Briefing by a canyoning guide
Photo: CC0

1. Tie knots

Many climbing knots can also be used for canyoning. In practice, however, some of them have proven to be suboptimal under the conditions in the gorge, as they are difficult to loosen after loading, slip through constant contact with water, get caught or are simply too complicated. 


2. Fix a bolt

On a canyoning tour, it is often necessary to fix bolts. If there are already cracks in the rock, classic self-anchoring bolts are used. If there are no cracks, bolts must be drilled into the rock. 


3. Abseiling

Rock ledges, slopes and high waterfalls are often overcome by abseiling. In contrast to rock climbing, rappelling sections in canyoning are often longer. Furthermore, they can extend into the water, which means a considerable weight on the rope, difficult operation and additional dangers. 

Abseiling into a gorge
Photo: CC0

4. Jumping

Many obstacles have to be overcome by courageous jumps into the water. In order to avoid accidents, some precautions have to be taken in advance. These include:

  • Checking the depth of the water and determining the immersion point
  • Calculate the length of the approach
  • Fix the equipment and remove backpacks when jumping 5 m and more
  • Jump in a closed foot position with upright, tensioned body posture
  • If contact with the ground is to be expected, slightly bend your knees to deflect.
  • Arms can be stretched out to balance, but must rest against the body when immersed to prevent injury

Risks, dangers and safety

Unspoilt terrain, high jumps and white water are the main attractions of this sport – but they can quickly become dangerous. Even technically experienced and well-equipped athletes should therefore not go canyoning alone.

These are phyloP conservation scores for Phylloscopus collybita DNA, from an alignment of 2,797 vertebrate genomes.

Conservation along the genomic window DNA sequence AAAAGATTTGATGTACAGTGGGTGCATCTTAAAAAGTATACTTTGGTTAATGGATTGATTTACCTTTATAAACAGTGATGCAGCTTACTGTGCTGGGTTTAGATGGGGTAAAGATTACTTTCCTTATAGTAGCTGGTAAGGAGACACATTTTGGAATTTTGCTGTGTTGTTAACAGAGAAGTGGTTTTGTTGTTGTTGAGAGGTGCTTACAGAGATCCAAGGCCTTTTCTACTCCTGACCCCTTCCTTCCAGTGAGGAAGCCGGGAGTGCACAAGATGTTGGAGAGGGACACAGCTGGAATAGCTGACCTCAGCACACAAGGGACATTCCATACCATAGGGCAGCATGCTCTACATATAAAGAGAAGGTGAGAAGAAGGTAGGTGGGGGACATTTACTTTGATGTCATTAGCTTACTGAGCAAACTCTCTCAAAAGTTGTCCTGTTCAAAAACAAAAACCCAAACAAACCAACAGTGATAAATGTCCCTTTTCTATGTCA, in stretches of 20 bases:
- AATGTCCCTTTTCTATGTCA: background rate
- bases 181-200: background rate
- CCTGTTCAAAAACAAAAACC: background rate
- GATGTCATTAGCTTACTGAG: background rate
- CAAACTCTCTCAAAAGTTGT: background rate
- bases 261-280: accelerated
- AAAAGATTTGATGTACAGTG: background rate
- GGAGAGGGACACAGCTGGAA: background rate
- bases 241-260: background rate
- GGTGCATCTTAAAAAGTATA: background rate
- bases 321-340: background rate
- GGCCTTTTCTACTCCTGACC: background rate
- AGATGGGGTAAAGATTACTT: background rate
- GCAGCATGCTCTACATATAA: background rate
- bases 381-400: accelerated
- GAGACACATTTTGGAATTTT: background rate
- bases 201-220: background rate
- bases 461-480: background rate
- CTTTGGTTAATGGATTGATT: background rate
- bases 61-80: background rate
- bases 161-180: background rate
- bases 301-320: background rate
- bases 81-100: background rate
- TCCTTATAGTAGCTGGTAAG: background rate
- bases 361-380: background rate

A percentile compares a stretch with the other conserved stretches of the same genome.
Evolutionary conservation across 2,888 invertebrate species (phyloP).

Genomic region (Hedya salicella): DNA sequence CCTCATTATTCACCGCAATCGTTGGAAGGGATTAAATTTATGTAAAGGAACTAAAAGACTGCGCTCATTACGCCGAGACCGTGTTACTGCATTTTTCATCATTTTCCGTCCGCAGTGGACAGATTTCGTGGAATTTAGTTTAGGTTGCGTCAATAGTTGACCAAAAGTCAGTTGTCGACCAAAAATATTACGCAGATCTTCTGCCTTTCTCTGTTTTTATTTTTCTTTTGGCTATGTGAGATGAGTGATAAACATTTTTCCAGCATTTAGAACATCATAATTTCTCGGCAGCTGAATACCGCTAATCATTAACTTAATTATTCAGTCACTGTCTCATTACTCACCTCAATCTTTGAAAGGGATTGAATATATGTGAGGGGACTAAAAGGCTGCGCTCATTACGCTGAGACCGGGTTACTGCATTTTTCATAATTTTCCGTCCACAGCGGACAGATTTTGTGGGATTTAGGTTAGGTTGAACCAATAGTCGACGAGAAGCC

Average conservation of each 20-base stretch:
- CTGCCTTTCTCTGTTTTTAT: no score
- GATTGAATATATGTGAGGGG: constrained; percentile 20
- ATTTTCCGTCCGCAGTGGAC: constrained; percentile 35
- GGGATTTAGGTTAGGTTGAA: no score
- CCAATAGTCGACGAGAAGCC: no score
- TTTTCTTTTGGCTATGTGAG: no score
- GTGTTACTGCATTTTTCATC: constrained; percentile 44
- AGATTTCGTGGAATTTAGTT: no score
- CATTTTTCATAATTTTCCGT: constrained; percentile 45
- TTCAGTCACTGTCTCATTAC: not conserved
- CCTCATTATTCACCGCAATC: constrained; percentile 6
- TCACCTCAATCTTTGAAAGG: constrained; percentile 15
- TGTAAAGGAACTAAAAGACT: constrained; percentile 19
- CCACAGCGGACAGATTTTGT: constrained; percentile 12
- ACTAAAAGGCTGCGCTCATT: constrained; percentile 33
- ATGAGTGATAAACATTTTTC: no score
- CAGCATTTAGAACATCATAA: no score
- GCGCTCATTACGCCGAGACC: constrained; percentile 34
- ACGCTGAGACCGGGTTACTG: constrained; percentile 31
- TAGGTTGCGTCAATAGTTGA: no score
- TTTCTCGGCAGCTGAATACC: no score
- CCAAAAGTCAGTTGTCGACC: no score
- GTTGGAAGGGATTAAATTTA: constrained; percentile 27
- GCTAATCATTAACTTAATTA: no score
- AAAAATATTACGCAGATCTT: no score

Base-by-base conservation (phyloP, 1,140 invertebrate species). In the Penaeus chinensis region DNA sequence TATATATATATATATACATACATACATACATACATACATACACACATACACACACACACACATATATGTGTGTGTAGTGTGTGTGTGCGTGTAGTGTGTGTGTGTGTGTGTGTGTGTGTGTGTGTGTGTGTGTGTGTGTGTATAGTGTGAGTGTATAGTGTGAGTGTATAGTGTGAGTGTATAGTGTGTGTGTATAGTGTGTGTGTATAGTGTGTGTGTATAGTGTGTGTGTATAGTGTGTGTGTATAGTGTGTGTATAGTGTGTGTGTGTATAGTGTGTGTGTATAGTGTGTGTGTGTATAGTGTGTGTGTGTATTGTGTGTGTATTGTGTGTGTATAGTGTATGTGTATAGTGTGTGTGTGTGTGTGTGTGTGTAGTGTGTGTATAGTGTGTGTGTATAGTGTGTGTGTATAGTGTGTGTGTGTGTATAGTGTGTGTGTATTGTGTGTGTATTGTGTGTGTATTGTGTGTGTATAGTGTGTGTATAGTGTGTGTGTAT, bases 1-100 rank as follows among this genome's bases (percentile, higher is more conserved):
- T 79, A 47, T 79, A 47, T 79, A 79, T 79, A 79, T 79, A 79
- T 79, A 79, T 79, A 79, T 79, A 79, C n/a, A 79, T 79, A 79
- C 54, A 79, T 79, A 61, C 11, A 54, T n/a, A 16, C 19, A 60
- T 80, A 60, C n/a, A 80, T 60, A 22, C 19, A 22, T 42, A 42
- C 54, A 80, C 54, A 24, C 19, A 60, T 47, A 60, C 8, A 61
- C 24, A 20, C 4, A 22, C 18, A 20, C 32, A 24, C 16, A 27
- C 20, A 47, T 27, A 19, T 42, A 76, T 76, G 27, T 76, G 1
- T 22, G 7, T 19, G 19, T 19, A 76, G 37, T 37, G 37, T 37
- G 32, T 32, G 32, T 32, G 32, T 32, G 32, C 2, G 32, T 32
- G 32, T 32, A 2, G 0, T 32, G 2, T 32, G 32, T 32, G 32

A group size of three to four persons is optimal. It is best to conduct the tour under the guidance of a certified and local tour guide.

In addition, it is extremely important to observe the weather over a longer period of time in advance of the tour. Especially in narrow gorges or during heavy rainfall or snow melting, life-threatening water rises can occur in just a few minutes.

Before each canyoning tour, the following points should be clarified for each tour member:

  • Name and characteristics of the canyon (profile, length, width, key points)
  • Place and number of (emergency) exits
  • Emergency phone number of the respective area
  • Number of available ropes
  • Whistle signals for communication: (1x = stop, 2 x = rope free, 3 x = give way, 4 x = rope retract, many whistles = danger/help)
Jumping into a pit during canyoning
Photo: CC0

Difficulty scale

Outdooractive divides the levels of difficulty of canyoning tours into six levels. For the classification, several factors play a role, whose occurrence in the sum result in the difficulty level:

  • Water: current strength, whirlpool, water depth, rock formation or turbidity of the water
  • Climbing: Number of climbing passages and their level of difficulty
  • Terrain: type of valley (gorge, canyon, valley-shaped) and exit possibilities

Providers, organisation and training

There are countless providers for tours of all levels of difficulty – from beginners' tours to unforgettable family outings, canyoning holidays and extreme sporting challenges.

Several associations represent the interests of the canyoning sport. In Germany this is primarily the German Canyoning Association e.V. (DCV). (DCV). If you want to go one step further and train yourself as a canyoning guide, you should contact the International Professional Canyoning Guide Association (CIC).